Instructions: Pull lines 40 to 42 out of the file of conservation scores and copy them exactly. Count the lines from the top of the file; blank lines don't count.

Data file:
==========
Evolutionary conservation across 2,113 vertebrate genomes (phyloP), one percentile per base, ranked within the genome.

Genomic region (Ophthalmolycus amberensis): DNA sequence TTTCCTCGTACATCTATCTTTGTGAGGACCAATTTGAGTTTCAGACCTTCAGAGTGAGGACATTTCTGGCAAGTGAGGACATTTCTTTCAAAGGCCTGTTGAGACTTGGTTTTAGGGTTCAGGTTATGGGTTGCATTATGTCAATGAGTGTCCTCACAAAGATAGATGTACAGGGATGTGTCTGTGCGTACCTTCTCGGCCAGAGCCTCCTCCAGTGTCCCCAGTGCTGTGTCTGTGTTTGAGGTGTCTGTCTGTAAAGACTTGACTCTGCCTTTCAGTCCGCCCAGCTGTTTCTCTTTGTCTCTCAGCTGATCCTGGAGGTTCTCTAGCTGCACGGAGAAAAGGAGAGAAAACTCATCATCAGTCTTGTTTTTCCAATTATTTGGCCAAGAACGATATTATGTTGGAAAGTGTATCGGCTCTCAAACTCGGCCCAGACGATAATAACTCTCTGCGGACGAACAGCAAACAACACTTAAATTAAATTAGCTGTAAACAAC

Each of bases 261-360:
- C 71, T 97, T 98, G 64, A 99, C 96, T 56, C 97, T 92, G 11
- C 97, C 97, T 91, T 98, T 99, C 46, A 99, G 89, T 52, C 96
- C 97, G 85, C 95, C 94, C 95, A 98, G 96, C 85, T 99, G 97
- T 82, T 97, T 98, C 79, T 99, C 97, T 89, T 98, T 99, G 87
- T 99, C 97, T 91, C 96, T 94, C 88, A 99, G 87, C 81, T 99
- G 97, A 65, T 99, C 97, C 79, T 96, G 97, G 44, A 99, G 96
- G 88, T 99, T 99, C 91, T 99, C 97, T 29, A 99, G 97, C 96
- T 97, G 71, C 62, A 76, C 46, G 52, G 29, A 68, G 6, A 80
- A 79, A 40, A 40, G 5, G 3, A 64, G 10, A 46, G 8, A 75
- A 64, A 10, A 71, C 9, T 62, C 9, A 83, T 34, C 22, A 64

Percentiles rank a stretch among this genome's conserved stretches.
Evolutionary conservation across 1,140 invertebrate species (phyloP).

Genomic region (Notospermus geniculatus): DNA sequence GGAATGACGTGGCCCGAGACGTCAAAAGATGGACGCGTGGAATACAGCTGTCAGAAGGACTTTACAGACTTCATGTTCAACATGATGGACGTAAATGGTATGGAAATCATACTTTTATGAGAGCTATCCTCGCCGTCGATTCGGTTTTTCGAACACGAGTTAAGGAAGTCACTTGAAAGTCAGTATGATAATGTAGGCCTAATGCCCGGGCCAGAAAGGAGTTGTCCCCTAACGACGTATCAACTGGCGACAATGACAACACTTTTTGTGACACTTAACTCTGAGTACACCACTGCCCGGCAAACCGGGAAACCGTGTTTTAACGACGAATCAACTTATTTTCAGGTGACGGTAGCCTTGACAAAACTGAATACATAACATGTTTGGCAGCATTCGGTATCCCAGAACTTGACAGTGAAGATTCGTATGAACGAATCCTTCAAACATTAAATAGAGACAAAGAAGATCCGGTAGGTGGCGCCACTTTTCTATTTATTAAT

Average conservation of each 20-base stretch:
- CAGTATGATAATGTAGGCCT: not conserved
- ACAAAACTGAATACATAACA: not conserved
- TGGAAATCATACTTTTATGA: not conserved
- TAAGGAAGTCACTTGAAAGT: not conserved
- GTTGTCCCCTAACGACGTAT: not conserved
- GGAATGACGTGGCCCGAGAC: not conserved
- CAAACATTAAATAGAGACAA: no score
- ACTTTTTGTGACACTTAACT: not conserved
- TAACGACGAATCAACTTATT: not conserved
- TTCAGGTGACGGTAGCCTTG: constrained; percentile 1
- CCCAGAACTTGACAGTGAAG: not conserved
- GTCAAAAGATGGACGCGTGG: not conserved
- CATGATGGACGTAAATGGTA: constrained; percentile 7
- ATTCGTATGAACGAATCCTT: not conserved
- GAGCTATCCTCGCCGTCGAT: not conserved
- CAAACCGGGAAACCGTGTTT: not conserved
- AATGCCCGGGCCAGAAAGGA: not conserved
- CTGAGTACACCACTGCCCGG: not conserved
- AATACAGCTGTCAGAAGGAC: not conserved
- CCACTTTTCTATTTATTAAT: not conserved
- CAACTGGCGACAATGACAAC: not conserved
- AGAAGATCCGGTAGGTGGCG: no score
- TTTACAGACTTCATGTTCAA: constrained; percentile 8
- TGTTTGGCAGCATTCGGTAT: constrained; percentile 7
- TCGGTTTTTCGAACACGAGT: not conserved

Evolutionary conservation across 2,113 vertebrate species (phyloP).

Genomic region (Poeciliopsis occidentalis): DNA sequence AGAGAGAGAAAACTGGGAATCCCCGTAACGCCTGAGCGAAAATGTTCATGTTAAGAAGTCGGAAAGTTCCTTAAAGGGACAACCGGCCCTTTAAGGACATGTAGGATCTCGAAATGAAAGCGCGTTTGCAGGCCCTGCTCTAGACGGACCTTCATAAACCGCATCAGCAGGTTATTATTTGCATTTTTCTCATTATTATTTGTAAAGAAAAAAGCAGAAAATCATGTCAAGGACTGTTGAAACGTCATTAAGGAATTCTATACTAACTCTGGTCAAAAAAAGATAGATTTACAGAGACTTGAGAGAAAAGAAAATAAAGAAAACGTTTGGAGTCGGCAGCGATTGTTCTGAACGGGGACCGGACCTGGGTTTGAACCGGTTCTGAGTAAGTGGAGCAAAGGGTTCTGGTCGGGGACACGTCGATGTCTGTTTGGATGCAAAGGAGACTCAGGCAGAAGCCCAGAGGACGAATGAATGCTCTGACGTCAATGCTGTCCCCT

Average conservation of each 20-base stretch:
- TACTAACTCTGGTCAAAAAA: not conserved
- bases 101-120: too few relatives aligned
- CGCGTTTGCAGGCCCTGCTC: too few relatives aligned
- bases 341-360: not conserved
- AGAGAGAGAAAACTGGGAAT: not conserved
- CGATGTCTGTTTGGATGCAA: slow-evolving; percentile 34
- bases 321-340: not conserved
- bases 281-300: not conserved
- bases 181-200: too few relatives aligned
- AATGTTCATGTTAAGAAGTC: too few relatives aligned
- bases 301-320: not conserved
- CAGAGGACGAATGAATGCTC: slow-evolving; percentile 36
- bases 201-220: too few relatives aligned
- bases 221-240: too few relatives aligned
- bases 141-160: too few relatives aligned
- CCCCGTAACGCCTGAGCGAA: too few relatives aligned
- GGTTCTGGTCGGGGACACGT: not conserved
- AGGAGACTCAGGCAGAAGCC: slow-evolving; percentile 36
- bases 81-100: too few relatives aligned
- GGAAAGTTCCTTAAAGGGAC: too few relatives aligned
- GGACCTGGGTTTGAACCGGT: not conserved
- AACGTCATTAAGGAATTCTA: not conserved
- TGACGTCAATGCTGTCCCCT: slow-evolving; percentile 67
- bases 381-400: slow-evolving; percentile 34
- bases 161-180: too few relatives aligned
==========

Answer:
- TTTACAGACTTCATGTTCAA: constrained; percentile 8
- TGTTTGGCAGCATTCGGTAT: constrained; percentile 7
- TCGGTTTTTCGAACACGAGT: not conserved